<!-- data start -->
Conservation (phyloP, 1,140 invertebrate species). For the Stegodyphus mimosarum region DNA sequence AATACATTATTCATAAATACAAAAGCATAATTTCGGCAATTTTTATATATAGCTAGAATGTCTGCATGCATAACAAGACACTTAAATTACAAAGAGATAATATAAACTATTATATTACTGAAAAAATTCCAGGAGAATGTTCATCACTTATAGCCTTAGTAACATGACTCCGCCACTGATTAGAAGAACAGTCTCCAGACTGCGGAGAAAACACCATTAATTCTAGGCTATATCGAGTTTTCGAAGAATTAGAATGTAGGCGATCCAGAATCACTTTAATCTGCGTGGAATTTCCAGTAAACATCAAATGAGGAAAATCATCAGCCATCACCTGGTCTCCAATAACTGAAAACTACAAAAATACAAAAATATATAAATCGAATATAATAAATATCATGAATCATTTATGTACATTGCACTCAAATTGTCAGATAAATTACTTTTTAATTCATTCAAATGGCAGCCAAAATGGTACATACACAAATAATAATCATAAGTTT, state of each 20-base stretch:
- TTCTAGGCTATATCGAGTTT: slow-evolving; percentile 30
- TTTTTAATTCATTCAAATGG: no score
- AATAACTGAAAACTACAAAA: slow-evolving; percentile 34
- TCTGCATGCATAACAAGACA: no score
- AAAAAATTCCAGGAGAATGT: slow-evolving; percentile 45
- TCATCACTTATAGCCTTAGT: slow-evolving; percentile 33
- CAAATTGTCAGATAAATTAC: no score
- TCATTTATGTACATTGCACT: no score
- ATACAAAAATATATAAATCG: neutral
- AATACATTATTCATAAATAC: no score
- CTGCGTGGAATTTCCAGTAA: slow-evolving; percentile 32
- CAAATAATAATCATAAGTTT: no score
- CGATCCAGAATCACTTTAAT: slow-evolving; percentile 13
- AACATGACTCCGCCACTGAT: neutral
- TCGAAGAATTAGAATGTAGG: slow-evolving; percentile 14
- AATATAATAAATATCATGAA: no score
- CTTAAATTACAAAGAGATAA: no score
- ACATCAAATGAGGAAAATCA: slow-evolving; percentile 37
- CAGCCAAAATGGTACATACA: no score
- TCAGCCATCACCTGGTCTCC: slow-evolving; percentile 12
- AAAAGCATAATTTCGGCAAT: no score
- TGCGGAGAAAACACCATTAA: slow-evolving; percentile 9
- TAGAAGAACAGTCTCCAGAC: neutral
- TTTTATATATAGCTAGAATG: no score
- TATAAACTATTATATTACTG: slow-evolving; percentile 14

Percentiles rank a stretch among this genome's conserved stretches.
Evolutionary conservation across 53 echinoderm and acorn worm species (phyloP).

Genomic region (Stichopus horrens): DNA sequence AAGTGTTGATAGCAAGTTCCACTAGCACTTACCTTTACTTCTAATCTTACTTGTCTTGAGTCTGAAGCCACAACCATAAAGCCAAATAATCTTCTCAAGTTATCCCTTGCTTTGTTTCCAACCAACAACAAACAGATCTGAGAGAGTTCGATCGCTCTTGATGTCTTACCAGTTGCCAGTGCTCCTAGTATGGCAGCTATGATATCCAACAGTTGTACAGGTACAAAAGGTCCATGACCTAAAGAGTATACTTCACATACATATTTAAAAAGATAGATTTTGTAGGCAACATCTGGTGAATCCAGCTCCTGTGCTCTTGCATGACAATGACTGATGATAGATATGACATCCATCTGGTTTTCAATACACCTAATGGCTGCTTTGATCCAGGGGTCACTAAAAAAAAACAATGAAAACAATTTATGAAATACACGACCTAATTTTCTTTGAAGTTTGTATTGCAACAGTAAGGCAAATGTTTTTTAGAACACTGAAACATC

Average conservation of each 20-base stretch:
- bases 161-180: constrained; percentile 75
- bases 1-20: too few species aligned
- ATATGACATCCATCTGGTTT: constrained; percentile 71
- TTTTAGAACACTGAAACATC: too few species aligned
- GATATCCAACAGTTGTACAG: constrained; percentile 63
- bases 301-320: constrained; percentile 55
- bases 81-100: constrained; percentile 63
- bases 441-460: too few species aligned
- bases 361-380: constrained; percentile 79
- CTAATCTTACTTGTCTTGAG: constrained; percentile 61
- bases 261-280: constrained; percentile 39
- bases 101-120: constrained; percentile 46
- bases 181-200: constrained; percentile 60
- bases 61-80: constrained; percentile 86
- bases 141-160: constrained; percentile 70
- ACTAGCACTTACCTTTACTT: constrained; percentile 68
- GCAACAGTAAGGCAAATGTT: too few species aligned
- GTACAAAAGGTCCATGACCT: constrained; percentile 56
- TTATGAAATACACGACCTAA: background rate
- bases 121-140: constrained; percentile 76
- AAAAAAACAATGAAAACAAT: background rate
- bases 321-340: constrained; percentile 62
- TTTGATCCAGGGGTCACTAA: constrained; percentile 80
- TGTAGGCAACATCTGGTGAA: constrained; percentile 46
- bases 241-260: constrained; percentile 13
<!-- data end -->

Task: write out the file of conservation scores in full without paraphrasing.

Conservation (phyloP, 1,140 invertebrate species). For the Stegodyphus mimosarum region DNA sequence AATACATTATTCATAAATACAAAAGCATAATTTCGGCAATTTTTATATATAGCTAGAATGTCTGCATGCATAACAAGACACTTAAATTACAAAGAGATAATATAAACTATTATATTACTGAAAAAATTCCAGGAGAATGTTCATCACTTATAGCCTTAGTAACATGACTCCGCCACTGATTAGAAGAACAGTCTCCAGACTGCGGAGAAAACACCATTAATTCTAGGCTATATCGAGTTTTCGAAGAATTAGAATGTAGGCGATCCAGAATCACTTTAATCTGCGTGGAATTTCCAGTAAACATCAAATGAGGAAAATCATCAGCCATCACCTGGTCTCCAATAACTGAAAACTACAAAAATACAAAAATATATAAATCGAATATAATAAATATCATGAATCATTTATGTACATTGCACTCAAATTGTCAGATAAATTACTTTTTAATTCATTCAAATGGCAGCCAAAATGGTACATACACAAATAATAATCATAAGTTT, state of each 20-base stretch:
- TTCTAGGCTATATCGAGTTT: slow-evolving; percentile 30
- TTTTTAATTCATTCAAATGG: no score
- AATAACTGAAAACTACAAAA: slow-evolving; percentile 34
- TCTGCATGCATAACAAGACA: no score
- AAAAAATTCCAGGAGAATGT: slow-evolving; percentile 45
- TCATCACTTATAGCCTTAGT: slow-evolving; percentile 33
- CAAATTGTCAGATAAATTAC: no score
- TCATTTATGTACATTGCACT: no score
- ATACAAAAATATATAAATCG: neutral
- AATACATTATTCATAAATAC: no score
- CTGCGTGGAATTTCCAGTAA: slow-evolving; percentile 32
- CAAATAATAATCATAAGTTT: no score
- CGATCCAGAATCACTTTAAT: slow-evolving; percentile 13
- AACATGACTCCGCCACTGAT: neutral
- TCGAAGAATTAGAATGTAGG: slow-evolving; percentile 14
- AATATAATAAATATCATGAA: no score
- CTTAAATTACAAAGAGATAA: no score
- ACATCAAATGAGGAAAATCA: slow-evolving; percentile 37
- CAGCCAAAATGGTACATACA: no score
- TCAGCCATCACCTGGTCTCC: slow-evolving; percentile 12
- AAAAGCATAATTTCGGCAAT: no score
- TGCGGAGAAAACACCATTAA: slow-evolving; percentile 9
- TAGAAGAACAGTCTCCAGAC: neutral
- TTTTATATATAGCTAGAATG: no score
- TATAAACTATTATATTACTG: slow-evolving; percentile 14

Percentiles rank a stretch among this genome's conserved stretches.
Evolutionary conservation across 53 echinoderm and acorn worm species (phyloP).

Genomic region (Stichopus horrens): DNA sequence AAGTGTTGATAGCAAGTTCCACTAGCACTTACCTTTACTTCTAATCTTACTTGTCTTGAGTCTGAAGCCACAACCATAAAGCCAAATAATCTTCTCAAGTTATCCCTTGCTTTGTTTCCAACCAACAACAAACAGATCTGAGAGAGTTCGATCGCTCTTGATGTCTTACCAGTTGCCAGTGCTCCTAGTATGGCAGCTATGATATCCAACAGTTGTACAGGTACAAAAGGTCCATGACCTAAAGAGTATACTTCACATACATATTTAAAAAGATAGATTTTGTAGGCAACATCTGGTGAATCCAGCTCCTGTGCTCTTGCATGACAATGACTGATGATAGATATGACATCCATCTGGTTTTCAATACACCTAATGGCTGCTTTGATCCAGGGGTCACTAAAAAAAAACAATGAAAACAATTTATGAAATACACGACCTAATTTTCTTTGAAGTTTGTATTGCAACAGTAAGGCAAATGTTTTTTAGAACACTGAAACATC

Average conservation of each 20-base stretch:
- bases 161-180: constrained; percentile 75
- bases 1-20: too few species aligned
- ATATGACATCCATCTGGTTT: constrained; percentile 71
- TTTTAGAACACTGAAACATC: too few species aligned
- GATATCCAACAGTTGTACAG: constrained; percentile 63
- bases 301-320: constrained; percentile 55
- bases 81-100: constrained; percentile 63
- bases 441-460: too few species aligned
- bases 361-380: constrained; percentile 79
- CTAATCTTACTTGTCTTGAG: constrained; percentile 61
- bases 261-280: constrained; percentile 39
- bases 101-120: constrained; percentile 46
- bases 181-200: constrained; percentile 60
- bases 61-80: constrained; percentile 86
- bases 141-160: constrained; percentile 70
- ACTAGCACTTACCTTTACTT: constrained; percentile 68
- GCAACAGTAAGGCAAATGTT: too few species aligned
- GTACAAAAGGTCCATGACCT: constrained; percentile 56
- TTATGAAATACACGACCTAA: background rate
- bases 121-140: constrained; percentile 76
- AAAAAAACAATGAAAACAAT: background rate
- bases 321-340: constrained; percentile 62
- TTTGATCCAGGGGTCACTAA: constrained; percentile 80
- TGTAGGCAACATCTGGTGAA: constrained; percentile 46
- bases 241-260: constrained; percentile 13